Martin Brok, President of Starbucks Europe, Middle East and Africa, said: “We saw encouraging results from the first three months of this trial with Hubbub, and what stood out to us was the positive response we had from our partners (employees) and customers who continue to push us to innovate and find ways to reduce waste. Extending this to all our stores across Britain is an exciting step and we’re hoping this charge will remind customers to rethink their use of single-use plastic as it has with plastic bags.”

Trewin Restorick, CEO and founder of Hubbub, added: “Single-use plastics is an issue that has become more significant in people’s minds than ever before. The trial proved this, showing that customers have an increased awareness of the need to reduce waste from single-use cups. A 5p charge is an effective way to prompt this change. We’re excited to be working with Starbucks, particularly as they take on board the findings of the trial and introduce the charge across the whole of the UK. We look forward to discovering what more can be done to encourage people to use reusable cups.”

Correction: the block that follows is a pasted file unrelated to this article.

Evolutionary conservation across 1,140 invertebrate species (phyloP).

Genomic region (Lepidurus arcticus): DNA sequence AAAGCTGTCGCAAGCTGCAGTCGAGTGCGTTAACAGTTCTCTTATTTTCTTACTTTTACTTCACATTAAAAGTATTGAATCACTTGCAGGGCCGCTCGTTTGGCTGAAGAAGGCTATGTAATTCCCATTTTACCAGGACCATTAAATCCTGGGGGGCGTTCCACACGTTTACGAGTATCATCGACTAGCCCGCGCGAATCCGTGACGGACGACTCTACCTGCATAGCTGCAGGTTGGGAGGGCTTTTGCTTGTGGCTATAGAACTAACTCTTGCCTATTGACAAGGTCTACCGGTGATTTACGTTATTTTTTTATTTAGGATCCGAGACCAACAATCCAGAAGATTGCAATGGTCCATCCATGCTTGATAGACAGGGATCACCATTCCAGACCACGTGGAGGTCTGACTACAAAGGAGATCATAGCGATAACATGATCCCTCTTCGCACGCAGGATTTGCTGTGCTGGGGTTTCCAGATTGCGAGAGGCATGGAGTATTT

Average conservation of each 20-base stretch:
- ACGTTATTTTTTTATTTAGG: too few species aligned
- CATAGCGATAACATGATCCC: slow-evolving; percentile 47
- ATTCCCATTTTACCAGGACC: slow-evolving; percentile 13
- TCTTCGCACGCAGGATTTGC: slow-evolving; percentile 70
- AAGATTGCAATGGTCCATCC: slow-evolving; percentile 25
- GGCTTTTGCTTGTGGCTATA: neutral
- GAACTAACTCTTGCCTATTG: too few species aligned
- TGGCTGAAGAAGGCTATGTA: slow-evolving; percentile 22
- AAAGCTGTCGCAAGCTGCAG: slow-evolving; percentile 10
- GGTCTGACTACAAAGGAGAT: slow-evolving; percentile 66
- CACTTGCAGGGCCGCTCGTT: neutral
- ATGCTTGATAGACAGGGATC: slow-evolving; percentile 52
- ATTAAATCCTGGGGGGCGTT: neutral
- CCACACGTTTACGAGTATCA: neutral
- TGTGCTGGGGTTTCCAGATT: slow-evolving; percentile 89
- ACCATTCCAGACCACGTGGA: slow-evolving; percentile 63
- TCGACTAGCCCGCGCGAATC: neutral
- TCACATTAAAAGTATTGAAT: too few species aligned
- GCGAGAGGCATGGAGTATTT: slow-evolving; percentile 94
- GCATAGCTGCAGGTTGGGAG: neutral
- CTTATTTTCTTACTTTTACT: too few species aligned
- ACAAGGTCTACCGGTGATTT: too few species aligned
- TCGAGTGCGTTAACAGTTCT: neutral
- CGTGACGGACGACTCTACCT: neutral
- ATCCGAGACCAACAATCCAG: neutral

Moving on from disposable cups

The government’s initial response to the EAC’s coffee cup report in January stated that it prefers to support voluntary commitments by retailers over legislative action – there has been no legislative action taken since January – and numerous companies have since put policies in place targeting disposable cups.

Coffee chain Costa has also announced plans to recycle up to 500 million disposable coffee cups a year by 2020, subsidising waste collection companies Veolia, Biffa, Suez, Grundon and First Mile by £70 per tonne of takeaway cups collected, in order to provide an incentive for their collection for recycling.

Independent coffee shop chain Boston Tea Party, meanwhile, completely banned the use of disposable coffee cups in its 22 stores in June, with takeaway beverages only being sold in reusable cups. A cup loan scheme has also been developed, which allows customers to ‘rent’ a reusable cup for a deposit of £4.50, which can then be reclaimed when the cup is returned. Similarly, supermarket chain Waitrose has banned all disposable coffee cups from its stores.

Additionally, last month, the Scottish Parliament banned single-use coffee cups in its main buildings, claiming that 450,000 cups could be diverted from landfill every year as a result.